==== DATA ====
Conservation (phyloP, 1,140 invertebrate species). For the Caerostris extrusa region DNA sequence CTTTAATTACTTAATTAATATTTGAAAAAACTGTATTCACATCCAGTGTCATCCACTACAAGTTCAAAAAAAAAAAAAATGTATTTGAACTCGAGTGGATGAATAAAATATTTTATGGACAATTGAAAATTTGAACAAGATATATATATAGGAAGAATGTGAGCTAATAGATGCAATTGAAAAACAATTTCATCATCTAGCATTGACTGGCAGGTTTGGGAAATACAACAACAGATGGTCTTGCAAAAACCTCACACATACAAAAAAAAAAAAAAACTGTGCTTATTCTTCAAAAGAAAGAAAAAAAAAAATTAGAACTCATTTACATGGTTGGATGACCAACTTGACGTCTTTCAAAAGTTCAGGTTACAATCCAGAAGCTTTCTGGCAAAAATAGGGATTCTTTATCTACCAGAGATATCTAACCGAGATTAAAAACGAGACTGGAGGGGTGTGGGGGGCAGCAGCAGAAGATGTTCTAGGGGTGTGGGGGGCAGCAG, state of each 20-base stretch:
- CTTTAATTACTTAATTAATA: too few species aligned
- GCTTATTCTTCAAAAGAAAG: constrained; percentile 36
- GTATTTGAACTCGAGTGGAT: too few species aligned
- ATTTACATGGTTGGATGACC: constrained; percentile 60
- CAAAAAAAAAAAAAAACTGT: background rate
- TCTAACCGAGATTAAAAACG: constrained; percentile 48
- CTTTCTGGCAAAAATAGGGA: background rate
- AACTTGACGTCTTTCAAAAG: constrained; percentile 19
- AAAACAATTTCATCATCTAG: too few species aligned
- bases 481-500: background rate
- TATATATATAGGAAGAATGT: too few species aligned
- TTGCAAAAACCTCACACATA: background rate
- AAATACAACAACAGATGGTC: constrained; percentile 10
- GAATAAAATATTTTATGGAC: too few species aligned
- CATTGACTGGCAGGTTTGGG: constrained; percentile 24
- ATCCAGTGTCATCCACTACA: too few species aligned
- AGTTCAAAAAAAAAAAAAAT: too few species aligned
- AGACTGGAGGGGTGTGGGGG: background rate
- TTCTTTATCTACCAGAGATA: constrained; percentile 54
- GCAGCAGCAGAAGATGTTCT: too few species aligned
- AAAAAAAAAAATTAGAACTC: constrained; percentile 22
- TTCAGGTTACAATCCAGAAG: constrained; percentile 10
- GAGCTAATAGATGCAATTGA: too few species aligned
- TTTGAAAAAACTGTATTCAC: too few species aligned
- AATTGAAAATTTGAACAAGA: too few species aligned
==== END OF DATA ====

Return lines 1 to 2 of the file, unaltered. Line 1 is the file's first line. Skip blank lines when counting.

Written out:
Conservation (phyloP, 1,140 invertebrate species). For the Caerostris extrusa region DNA sequence CTTTAATTACTTAATTAATATTTGAAAAAACTGTATTCACATCCAGTGTCATCCACTACAAGTTCAAAAAAAAAAAAAATGTATTTGAACTCGAGTGGATGAATAAAATATTTTATGGACAATTGAAAATTTGAACAAGATATATATATAGGAAGAATGTGAGCTAATAGATGCAATTGAAAAACAATTTCATCATCTAGCATTGACTGGCAGGTTTGGGAAATACAACAACAGATGGTCTTGCAAAAACCTCACACATACAAAAAAAAAAAAAAACTGTGCTTATTCTTCAAAAGAAAGAAAAAAAAAAATTAGAACTCATTTACATGGTTGGATGACCAACTTGACGTCTTTCAAAAGTTCAGGTTACAATCCAGAAGCTTTCTGGCAAAAATAGGGATTCTTTATCTACCAGAGATATCTAACCGAGATTAAAAACGAGACTGGAGGGGTGTGGGGGGCAGCAGCAGAAGATGTTCTAGGGGTGTGGGGGGCAGCAG, state of each 20-base stretch:
- CTTTAATTACTTAATTAATA: too few species aligned